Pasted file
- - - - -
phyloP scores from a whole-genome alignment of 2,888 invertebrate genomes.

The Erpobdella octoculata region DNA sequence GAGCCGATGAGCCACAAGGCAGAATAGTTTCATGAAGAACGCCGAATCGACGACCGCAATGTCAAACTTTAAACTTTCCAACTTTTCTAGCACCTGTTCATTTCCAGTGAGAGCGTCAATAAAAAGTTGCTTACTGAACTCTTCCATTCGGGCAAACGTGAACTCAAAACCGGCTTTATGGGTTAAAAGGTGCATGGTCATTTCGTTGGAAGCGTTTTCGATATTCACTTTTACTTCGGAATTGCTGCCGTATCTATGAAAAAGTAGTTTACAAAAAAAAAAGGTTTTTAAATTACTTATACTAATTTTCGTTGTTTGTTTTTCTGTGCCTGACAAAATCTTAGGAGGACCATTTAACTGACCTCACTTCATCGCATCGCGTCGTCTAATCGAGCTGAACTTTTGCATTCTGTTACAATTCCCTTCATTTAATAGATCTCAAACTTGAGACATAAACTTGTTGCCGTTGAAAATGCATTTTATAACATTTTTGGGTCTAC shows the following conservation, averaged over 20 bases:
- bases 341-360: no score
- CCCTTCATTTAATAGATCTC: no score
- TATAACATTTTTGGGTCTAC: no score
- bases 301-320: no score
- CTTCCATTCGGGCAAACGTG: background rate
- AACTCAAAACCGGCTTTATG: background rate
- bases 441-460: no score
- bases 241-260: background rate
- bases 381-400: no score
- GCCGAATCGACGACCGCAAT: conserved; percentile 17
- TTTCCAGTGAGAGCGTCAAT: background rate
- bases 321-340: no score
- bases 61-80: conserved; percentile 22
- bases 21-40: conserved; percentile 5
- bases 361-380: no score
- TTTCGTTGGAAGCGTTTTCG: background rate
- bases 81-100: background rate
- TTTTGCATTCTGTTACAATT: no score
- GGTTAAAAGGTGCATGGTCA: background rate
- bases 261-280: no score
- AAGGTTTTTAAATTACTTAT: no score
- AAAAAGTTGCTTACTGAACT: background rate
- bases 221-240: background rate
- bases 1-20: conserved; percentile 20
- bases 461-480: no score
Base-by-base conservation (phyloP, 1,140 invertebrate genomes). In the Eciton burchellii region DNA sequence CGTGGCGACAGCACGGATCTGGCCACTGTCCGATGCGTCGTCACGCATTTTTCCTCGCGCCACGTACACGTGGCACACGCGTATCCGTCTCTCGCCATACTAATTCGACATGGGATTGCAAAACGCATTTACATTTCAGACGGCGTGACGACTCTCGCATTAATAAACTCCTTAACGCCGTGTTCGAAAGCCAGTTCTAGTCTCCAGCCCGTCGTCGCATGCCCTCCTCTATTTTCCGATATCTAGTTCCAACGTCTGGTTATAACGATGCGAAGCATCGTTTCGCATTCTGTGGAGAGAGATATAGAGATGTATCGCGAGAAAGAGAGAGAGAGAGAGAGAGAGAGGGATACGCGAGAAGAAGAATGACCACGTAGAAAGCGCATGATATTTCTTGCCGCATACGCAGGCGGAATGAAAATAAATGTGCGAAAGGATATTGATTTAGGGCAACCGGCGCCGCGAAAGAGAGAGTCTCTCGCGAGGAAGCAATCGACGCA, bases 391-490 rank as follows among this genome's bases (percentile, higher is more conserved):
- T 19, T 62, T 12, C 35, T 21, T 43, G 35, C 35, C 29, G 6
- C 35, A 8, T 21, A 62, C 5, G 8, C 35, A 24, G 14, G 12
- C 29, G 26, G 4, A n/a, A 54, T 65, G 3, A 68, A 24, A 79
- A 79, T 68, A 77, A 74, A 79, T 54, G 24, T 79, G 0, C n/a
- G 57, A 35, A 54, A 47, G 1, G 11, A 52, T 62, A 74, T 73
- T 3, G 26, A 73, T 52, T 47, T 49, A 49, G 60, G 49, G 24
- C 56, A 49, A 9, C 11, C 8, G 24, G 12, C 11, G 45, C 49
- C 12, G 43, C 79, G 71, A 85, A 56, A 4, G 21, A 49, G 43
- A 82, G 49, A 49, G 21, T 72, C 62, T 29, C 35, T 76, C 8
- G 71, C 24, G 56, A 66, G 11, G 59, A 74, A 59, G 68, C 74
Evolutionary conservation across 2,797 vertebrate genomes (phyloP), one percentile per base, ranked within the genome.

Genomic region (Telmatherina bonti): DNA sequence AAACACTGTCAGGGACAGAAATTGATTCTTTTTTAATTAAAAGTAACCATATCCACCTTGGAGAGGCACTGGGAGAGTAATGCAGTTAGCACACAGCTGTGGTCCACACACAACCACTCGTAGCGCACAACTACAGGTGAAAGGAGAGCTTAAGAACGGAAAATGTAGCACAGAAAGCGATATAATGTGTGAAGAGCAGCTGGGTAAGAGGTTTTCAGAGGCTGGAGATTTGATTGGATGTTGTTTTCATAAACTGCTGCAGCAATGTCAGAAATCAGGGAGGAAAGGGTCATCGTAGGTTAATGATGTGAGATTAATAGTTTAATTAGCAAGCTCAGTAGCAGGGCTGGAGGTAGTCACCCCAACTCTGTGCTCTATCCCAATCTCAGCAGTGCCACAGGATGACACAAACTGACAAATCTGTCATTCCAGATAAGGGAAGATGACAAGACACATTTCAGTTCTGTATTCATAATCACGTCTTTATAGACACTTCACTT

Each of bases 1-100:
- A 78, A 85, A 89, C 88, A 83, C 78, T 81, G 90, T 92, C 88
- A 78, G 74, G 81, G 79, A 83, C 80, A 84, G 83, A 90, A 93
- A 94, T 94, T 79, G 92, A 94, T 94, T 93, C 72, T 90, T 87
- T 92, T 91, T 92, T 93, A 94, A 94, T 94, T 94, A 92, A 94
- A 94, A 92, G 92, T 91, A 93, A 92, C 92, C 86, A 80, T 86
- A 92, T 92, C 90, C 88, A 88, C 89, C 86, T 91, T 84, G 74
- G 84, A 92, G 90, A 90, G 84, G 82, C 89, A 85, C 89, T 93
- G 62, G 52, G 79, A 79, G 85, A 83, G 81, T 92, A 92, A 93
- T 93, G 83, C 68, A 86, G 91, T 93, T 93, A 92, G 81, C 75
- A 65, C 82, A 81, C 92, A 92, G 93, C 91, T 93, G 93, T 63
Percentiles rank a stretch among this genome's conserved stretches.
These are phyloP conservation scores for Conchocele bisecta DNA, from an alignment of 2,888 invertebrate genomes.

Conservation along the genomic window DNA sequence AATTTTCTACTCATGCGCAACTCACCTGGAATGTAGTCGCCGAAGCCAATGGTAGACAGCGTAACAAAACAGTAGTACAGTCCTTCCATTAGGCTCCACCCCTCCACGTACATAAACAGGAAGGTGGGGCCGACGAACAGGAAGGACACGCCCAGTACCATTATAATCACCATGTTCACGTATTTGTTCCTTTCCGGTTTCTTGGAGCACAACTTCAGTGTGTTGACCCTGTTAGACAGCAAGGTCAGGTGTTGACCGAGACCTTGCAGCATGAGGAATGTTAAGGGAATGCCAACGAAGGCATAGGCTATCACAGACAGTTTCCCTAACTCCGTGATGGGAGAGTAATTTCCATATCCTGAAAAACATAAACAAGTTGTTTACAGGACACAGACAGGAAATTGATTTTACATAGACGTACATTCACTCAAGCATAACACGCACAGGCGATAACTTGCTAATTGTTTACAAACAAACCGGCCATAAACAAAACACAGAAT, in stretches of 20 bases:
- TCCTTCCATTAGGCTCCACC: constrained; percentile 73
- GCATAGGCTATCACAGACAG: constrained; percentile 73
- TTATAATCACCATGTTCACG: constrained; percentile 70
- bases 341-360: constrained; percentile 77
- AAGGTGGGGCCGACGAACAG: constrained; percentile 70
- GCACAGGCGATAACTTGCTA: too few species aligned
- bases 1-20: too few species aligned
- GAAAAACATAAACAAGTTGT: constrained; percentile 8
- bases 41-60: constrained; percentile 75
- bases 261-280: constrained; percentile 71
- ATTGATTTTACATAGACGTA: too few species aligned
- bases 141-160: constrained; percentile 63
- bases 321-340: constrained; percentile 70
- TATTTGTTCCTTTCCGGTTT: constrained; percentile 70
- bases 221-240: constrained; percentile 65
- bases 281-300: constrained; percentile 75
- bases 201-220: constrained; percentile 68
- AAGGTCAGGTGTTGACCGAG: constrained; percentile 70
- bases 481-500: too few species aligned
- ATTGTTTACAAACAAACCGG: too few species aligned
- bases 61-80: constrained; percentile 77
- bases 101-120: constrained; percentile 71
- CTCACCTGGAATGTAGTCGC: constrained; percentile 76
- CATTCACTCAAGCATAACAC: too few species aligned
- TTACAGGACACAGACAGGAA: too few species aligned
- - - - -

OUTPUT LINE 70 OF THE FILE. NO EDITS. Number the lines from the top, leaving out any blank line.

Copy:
- bases 281-300: constrained; percentile 75